Adrian Mole: The Cappuccino Years (Adrian Mole #5)
The further adventures of the master mole.
In his latest confessional diary, Adrian, now thirty, is separated from his exotic and accomplished Nigerian wife, and is a single parent to his three-year-old son. He works as a cook in a smart London restaurant that specializes in repulsive working-class food. When, to his surprise, he finds he has an older son as well, he takes...more
From page one I fell in love with Adrian Mole. Basically, he is a failure. He means well, he does everything he can to be a success, but it always backfires. His story is a true tragic comedy, which fortunately is light enough on the tragedy to keep us from feeling bad.
The best point about Adrian Mole ...more
My laughing fits started in the introduction where Townsend ...more
We find him, in this book, working as a chef in an upscale trendy restaurant in London, in spite of not being able to cook. His young son is living with his parents in Leicestershire. He is hired to do a TV show on cooking, at which ...more
As “together” as Adrian’s life seemed to be after the Wilderness Years, we join him now not. He’s divorced, living alone, a semi-absent father working as a ‘head chef’ in a nightmare kitchen. His own father is depressed, h ...more
Pandora is still much the same - seems only natural she'd become a Labor MP now that I think of it.
Overall entertaining, but sadly no poems about spawning salmon or letters to the BBC.
Meanwhile he has picked up another OAP called Archie Tait and is working on a new radio programme he thinks will take the world by storm called "The Royal Archers."
Also he has a culinary career and a ...more
now this is the adrian mole i have missed!!!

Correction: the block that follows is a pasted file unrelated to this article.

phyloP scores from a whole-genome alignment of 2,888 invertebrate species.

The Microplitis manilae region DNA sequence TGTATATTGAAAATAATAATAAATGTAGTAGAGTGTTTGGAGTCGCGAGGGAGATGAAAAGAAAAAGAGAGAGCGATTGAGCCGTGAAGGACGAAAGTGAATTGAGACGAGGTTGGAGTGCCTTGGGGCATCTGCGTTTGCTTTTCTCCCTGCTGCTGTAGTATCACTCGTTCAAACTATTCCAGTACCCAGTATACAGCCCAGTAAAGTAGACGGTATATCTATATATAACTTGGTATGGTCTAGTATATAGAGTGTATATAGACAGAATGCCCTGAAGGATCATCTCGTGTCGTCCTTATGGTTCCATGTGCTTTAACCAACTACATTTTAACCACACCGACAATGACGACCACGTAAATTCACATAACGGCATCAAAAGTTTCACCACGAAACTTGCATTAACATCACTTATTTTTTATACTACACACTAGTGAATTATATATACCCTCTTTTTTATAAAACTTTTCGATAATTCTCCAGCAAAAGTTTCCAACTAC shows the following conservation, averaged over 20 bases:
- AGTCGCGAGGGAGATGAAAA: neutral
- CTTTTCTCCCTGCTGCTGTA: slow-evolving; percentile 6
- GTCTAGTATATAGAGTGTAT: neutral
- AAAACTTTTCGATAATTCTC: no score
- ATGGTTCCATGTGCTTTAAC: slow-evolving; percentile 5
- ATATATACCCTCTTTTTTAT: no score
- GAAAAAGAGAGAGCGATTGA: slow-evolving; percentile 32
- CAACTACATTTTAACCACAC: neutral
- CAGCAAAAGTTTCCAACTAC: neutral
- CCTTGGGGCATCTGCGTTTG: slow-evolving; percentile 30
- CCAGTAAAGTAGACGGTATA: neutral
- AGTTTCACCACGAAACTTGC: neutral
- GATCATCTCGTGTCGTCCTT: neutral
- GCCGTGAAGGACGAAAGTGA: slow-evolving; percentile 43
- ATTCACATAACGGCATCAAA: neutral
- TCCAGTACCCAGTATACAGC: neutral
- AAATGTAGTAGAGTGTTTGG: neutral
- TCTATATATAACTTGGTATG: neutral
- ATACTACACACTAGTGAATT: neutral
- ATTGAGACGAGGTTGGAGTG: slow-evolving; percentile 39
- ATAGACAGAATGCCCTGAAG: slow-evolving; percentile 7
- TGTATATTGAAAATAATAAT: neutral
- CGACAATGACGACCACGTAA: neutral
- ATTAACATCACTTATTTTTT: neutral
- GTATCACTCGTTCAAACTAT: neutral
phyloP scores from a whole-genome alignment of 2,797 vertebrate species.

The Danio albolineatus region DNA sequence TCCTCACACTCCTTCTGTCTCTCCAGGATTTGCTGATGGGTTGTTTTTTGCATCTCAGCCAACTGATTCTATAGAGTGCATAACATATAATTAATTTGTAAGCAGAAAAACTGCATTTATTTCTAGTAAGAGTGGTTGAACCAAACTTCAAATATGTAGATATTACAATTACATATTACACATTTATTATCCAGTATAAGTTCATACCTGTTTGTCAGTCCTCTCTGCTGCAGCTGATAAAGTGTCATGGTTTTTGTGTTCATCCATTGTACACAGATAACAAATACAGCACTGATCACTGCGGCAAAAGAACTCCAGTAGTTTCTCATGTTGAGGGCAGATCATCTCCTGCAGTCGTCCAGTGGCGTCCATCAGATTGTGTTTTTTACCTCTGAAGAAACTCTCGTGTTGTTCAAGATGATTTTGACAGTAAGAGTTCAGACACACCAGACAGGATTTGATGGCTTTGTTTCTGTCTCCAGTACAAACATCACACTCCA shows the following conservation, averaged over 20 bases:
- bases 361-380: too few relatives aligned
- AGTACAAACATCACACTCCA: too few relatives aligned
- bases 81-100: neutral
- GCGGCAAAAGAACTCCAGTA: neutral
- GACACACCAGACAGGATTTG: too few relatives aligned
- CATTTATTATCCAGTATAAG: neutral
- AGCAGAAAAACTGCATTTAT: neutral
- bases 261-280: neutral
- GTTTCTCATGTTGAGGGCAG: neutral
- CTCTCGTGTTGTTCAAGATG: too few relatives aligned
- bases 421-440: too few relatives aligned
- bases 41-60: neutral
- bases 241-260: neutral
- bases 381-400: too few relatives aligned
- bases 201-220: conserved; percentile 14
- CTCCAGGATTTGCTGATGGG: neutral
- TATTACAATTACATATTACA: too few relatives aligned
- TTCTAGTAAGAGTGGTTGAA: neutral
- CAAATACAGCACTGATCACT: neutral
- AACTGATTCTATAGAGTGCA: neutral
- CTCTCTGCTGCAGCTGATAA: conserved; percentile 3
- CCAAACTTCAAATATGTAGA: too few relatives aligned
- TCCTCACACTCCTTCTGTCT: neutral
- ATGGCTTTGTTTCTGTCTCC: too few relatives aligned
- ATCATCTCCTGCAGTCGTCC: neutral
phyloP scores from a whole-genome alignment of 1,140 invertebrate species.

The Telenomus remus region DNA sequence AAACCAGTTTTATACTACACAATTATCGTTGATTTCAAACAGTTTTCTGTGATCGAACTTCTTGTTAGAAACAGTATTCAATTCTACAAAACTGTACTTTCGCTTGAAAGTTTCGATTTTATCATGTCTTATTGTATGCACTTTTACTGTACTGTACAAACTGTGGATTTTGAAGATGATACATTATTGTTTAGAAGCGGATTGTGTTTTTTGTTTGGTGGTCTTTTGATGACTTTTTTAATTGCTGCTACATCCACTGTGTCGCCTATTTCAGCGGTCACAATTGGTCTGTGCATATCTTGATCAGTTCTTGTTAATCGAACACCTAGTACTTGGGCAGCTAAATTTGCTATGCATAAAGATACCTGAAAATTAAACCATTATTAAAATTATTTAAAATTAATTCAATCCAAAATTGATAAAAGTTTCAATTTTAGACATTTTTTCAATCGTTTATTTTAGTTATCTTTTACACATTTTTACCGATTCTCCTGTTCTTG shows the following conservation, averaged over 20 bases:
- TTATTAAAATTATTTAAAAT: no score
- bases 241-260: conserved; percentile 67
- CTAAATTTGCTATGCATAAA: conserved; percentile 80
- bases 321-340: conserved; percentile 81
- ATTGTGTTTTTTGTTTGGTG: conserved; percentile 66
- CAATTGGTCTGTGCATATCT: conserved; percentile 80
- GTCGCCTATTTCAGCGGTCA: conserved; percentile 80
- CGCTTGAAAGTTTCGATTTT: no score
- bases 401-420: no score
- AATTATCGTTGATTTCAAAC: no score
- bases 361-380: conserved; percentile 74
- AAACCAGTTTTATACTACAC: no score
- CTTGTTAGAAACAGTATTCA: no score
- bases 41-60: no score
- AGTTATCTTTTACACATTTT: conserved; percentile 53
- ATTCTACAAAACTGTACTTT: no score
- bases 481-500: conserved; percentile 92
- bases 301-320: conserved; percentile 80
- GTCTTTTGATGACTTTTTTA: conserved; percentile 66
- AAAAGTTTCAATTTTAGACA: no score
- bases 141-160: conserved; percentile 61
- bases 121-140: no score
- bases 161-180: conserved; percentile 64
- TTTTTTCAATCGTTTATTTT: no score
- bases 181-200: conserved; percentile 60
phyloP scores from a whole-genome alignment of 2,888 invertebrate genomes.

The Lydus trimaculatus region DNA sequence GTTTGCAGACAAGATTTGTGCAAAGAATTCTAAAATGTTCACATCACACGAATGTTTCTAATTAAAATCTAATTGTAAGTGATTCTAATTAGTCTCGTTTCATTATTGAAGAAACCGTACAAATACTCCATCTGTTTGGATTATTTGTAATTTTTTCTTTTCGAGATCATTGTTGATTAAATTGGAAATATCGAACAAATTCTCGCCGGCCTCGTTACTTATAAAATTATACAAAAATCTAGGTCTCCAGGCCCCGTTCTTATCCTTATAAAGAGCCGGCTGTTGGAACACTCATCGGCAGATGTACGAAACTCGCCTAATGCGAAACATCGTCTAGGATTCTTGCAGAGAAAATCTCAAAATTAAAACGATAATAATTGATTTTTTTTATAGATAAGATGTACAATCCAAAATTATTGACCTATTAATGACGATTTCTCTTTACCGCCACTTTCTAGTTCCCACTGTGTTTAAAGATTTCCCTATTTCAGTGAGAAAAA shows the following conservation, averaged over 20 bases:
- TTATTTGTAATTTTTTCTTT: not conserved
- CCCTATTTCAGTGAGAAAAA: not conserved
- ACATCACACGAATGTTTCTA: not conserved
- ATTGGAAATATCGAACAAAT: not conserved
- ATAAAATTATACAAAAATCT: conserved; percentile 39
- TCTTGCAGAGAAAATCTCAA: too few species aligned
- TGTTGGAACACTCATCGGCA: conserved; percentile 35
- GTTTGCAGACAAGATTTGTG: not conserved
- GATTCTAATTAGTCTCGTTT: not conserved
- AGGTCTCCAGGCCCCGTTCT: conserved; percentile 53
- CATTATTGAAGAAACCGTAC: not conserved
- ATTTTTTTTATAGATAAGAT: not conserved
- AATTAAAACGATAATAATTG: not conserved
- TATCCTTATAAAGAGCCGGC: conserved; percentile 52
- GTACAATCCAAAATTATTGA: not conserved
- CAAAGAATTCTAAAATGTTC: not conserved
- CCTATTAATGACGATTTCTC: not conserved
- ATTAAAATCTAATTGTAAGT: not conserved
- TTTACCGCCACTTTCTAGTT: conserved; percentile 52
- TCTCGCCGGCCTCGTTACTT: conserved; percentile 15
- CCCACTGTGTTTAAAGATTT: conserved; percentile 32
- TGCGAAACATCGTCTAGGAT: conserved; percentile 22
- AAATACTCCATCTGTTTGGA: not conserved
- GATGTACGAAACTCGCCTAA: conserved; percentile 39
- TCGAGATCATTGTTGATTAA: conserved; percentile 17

i don't know whether he is stupid, delusional or an arsehole...probably all of them. of course he has his redeeming moments where he surprises you but usually you can't help but laugh at his stupidity.
so this book see adrian mole as FATHER!!!!! and that is quite worrying but also funny...oh and he's so sexist it's hilarious (you can't take offense because that is the type of character he is...)
he still hasn't gotten his book published poor guy. but ...more
Adrian, while still totally oblivious to so many things happening around him, seems more mature here than in any of the previous books. (view spoiler)[He tries to take care of his sons William and Glenn (I really adore both boys!) and to be a good father. For once, the book focuses mainly on Adrian's family, rather than his writing or his love life (which is pretty much non-existent in this book *lol*).
I must admit that I missed Adrian's lette ...more
That said, I think this is the best diary since Moley came of age! He's cute and moving as a teenager, but such an annoying little bastard when he reaches eighteen then moves in with Pandora in True Confessions. Cappuccino years is just better all round. Pandora is still a ...more
Taking aim at the cult of celebrity while letting Mole stumble through unexpected parentage, the ongoing failure to marry (or anything else) with Pandora and his parents' marital saga - Townsend proves, once again, why she was one of Britain's foremost humour writers.
Henkilöhahmot olivat pinnallisia ja vastenmielisiä, tarina.. No, jos tuota nyt voi sellaiseksi kutsua, ei oikein vakuuttanut. Kaikesta huolimatta luin kirjan loppuun, köykäinen kun oli, halutessani epätoivon vimmalla ti ...more
Susan Lillian "Sue" Townsend is a British novelist, best known as the author of the Adrian Mole series of books. Her writing tends to combine comedy with social commentary, though she has written purely dramatic works as well. She suffered from diabetes for many years, as a ...more